Sunday, May 15, 2016

Week 7 Post

Art and the brain are clearly closely related since the brain interprets what is being seen. Knowing how the brain works and what appeals to the mind is an art form in itself, for the brain both sees and makes art. Through my own research, I stumbled upon a New York Times article that explains a new field called "neuroaesthetics," the study of art through  an neuroscience lens. The field attempts to explain the biological reasons in which people react and feel the way they do about art. 

Understanding the psychological and neural happenings in the brain with empirical data could serve to take art therapy in new directions. If we were to know what effect images have on healthy and even unhealthy brains, art therapy could become more efficient at healing the body and mind. Even research on what brain areas are excited by certain colors is important in advertising and general urban design.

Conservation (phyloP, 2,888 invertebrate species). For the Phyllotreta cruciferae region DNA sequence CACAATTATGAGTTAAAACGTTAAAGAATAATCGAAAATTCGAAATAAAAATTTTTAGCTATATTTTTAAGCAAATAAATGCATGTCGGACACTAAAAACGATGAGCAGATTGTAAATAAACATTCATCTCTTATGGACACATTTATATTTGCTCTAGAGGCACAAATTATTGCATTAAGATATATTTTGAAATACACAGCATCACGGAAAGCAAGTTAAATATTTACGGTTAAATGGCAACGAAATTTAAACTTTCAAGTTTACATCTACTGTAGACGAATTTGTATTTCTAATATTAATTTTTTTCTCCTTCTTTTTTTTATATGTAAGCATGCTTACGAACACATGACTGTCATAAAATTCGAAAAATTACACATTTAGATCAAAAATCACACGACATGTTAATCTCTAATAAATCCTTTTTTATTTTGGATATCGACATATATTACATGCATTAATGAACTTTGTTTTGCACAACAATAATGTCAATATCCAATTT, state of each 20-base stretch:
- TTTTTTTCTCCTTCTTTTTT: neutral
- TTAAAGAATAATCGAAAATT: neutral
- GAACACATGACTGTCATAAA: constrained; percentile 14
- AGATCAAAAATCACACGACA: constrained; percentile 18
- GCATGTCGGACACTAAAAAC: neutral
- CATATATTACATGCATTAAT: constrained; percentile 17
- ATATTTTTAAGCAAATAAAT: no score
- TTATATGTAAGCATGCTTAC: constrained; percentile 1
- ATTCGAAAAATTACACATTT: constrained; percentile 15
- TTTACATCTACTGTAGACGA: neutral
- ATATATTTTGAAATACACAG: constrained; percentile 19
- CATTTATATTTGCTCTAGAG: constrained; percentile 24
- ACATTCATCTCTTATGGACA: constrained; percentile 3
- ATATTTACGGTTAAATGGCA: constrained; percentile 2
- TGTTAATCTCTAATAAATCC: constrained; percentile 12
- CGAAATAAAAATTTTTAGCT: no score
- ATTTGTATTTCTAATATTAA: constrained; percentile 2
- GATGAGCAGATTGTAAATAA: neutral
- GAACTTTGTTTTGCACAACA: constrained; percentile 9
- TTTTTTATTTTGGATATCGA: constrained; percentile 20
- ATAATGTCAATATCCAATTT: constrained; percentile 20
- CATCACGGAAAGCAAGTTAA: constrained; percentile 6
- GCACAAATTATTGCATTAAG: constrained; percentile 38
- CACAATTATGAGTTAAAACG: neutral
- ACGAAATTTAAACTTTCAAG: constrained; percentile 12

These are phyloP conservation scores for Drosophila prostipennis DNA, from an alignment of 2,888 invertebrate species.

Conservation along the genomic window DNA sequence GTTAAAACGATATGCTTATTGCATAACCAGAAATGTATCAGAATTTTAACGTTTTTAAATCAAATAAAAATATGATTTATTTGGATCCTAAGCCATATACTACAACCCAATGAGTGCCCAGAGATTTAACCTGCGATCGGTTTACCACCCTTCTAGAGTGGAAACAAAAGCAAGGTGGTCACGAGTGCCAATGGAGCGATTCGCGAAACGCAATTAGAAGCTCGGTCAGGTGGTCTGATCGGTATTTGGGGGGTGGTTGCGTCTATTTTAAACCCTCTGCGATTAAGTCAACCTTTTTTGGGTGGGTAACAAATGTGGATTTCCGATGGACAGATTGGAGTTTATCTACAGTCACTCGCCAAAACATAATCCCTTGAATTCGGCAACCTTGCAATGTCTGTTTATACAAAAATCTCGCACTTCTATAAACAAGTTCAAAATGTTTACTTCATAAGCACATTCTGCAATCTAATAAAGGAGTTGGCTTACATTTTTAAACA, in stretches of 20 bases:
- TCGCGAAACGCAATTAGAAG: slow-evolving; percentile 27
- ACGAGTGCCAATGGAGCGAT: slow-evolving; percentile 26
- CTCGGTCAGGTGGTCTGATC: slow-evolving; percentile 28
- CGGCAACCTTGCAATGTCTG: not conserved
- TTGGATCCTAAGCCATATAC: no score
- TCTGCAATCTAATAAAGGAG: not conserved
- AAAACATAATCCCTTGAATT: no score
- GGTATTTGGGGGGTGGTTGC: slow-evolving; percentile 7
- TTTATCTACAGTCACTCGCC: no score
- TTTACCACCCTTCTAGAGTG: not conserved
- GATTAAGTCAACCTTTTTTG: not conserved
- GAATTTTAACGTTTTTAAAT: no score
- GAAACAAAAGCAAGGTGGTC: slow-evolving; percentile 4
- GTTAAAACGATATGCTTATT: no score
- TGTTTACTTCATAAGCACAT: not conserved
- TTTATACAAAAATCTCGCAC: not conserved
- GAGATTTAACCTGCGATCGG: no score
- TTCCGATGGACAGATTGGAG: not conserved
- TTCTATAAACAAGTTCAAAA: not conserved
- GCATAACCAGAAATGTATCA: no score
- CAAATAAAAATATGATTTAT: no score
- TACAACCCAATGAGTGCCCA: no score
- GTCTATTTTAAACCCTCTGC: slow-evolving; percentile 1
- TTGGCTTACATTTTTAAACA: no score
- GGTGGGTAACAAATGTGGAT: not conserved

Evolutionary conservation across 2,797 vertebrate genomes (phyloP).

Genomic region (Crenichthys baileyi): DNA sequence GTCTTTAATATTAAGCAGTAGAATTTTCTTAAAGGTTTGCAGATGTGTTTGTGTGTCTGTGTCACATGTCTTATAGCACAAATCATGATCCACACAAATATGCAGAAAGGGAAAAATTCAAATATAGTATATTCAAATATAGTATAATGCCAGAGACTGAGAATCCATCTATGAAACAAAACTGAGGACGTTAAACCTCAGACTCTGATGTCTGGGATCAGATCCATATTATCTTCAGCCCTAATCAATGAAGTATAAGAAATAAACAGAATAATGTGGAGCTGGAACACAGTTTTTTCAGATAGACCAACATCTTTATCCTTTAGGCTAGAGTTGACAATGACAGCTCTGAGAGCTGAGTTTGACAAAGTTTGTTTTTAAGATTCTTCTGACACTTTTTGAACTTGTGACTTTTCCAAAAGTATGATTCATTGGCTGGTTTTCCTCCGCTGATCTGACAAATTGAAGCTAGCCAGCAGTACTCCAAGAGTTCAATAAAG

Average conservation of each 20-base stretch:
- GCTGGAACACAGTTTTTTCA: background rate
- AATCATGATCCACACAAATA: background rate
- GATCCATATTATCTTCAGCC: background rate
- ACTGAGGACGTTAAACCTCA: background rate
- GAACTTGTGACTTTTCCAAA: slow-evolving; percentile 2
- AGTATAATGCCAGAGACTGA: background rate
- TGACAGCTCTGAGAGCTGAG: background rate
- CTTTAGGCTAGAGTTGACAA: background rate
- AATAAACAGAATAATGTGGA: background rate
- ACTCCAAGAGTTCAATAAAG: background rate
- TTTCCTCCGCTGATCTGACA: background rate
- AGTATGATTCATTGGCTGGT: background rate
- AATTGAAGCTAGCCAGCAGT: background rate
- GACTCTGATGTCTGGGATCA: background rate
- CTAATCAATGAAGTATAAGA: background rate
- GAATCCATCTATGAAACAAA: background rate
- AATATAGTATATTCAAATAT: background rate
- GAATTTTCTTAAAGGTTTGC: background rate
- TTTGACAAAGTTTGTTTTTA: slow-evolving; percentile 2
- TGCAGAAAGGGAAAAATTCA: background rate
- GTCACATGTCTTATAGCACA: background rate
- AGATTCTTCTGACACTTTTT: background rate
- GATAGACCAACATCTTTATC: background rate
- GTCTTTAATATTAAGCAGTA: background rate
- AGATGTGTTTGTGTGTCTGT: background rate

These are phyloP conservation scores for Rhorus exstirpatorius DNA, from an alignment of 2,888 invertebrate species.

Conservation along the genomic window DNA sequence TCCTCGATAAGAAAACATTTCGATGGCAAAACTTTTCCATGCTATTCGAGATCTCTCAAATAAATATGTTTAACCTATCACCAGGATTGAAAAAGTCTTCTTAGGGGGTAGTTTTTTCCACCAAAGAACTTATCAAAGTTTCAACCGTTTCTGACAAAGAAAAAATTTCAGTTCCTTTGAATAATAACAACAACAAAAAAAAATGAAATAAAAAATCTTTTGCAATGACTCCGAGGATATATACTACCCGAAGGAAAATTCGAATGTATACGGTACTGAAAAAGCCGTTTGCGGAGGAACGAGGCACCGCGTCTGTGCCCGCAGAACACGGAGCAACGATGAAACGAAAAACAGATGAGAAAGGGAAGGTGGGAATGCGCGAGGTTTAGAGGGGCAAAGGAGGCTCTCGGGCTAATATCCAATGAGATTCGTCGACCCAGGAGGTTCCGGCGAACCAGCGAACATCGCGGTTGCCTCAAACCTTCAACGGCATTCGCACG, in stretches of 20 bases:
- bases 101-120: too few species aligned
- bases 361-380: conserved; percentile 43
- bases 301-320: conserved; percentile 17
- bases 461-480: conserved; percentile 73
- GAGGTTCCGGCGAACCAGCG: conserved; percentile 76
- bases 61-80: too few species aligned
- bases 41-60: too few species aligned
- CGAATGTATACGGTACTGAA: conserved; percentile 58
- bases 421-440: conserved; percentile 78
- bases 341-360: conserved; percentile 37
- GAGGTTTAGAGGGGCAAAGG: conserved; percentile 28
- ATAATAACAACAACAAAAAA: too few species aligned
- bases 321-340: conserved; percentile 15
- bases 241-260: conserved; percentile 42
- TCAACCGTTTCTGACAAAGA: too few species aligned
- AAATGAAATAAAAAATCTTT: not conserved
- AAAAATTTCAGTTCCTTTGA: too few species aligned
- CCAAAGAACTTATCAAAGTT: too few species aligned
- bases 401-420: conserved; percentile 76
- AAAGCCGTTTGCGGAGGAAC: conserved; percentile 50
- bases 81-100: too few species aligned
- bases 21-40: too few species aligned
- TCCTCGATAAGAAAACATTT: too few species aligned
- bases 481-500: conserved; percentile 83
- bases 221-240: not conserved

Pertaining to the lecture topic of drugs and their influence on neuroscience and art, I'd like to bring up the many artists who have expressed substances through their art and what they do to the brain. Their concentrations of work show the differences in perception on different drugs, and the illustrations seem to be able to convey the negative effects of a variety of substances.


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